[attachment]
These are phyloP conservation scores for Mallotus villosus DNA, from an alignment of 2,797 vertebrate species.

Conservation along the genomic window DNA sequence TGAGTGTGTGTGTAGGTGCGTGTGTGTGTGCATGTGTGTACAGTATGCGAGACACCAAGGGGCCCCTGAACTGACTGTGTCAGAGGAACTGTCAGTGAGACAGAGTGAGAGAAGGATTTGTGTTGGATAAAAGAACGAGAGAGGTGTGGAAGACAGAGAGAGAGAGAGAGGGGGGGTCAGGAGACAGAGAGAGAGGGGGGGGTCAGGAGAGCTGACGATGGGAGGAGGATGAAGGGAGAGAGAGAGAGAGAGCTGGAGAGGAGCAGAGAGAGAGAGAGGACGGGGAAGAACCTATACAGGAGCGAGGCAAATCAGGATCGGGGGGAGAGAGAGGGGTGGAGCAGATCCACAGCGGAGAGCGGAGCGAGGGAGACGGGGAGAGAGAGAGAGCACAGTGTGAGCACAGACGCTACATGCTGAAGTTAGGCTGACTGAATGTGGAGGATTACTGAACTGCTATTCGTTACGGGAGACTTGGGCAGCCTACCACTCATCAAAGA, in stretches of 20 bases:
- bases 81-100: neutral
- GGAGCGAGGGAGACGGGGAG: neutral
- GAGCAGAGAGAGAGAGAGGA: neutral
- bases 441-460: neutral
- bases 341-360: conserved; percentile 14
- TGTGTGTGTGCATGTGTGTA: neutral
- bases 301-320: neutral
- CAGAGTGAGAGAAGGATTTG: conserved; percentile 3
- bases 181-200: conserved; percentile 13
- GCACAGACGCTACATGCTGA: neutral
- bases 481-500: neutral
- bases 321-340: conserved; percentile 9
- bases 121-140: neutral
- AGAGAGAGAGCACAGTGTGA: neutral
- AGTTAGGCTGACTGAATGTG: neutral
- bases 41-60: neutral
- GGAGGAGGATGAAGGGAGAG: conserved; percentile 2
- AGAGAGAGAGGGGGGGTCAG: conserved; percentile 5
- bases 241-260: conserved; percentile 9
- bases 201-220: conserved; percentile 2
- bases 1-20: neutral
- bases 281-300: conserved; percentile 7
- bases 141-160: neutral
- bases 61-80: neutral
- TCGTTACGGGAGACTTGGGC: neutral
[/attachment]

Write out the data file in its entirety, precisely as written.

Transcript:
These are phyloP conservation scores for Mallotus villosus DNA, from an alignment of 2,797 vertebrate species.

Conservation along the genomic window DNA sequence TGAGTGTGTGTGTAGGTGCGTGTGTGTGTGCATGTGTGTACAGTATGCGAGACACCAAGGGGCCCCTGAACTGACTGTGTCAGAGGAACTGTCAGTGAGACAGAGTGAGAGAAGGATTTGTGTTGGATAAAAGAACGAGAGAGGTGTGGAAGACAGAGAGAGAGAGAGAGGGGGGGTCAGGAGACAGAGAGAGAGGGGGGGGTCAGGAGAGCTGACGATGGGAGGAGGATGAAGGGAGAGAGAGAGAGAGAGCTGGAGAGGAGCAGAGAGAGAGAGAGGACGGGGAAGAACCTATACAGGAGCGAGGCAAATCAGGATCGGGGGGAGAGAGAGGGGTGGAGCAGATCCACAGCGGAGAGCGGAGCGAGGGAGACGGGGAGAGAGAGAGAGCACAGTGTGAGCACAGACGCTACATGCTGAAGTTAGGCTGACTGAATGTGGAGGATTACTGAACTGCTATTCGTTACGGGAGACTTGGGCAGCCTACCACTCATCAAAGA, in stretches of 20 bases:
- bases 81-100: neutral
- GGAGCGAGGGAGACGGGGAG: neutral
- GAGCAGAGAGAGAGAGAGGA: neutral
- bases 441-460: neutral
- bases 341-360: conserved; percentile 14
- TGTGTGTGTGCATGTGTGTA: neutral
- bases 301-320: neutral
- CAGAGTGAGAGAAGGATTTG: conserved; percentile 3
- bases 181-200: conserved; percentile 13
- GCACAGACGCTACATGCTGA: neutral
- bases 481-500: neutral
- bases 321-340: conserved; percentile 9
- bases 121-140: neutral
- AGAGAGAGAGCACAGTGTGA: neutral
- AGTTAGGCTGACTGAATGTG: neutral
- bases 41-60: neutral
- GGAGGAGGATGAAGGGAGAG: conserved; percentile 2
- AGAGAGAGAGGGGGGGTCAG: conserved; percentile 5
- bases 241-260: conserved; percentile 9
- bases 201-220: conserved; percentile 2
- bases 1-20: neutral
- bases 281-300: conserved; percentile 7
- bases 141-160: neutral
- bases 61-80: neutral
- TCGTTACGGGAGACTTGGGC: neutral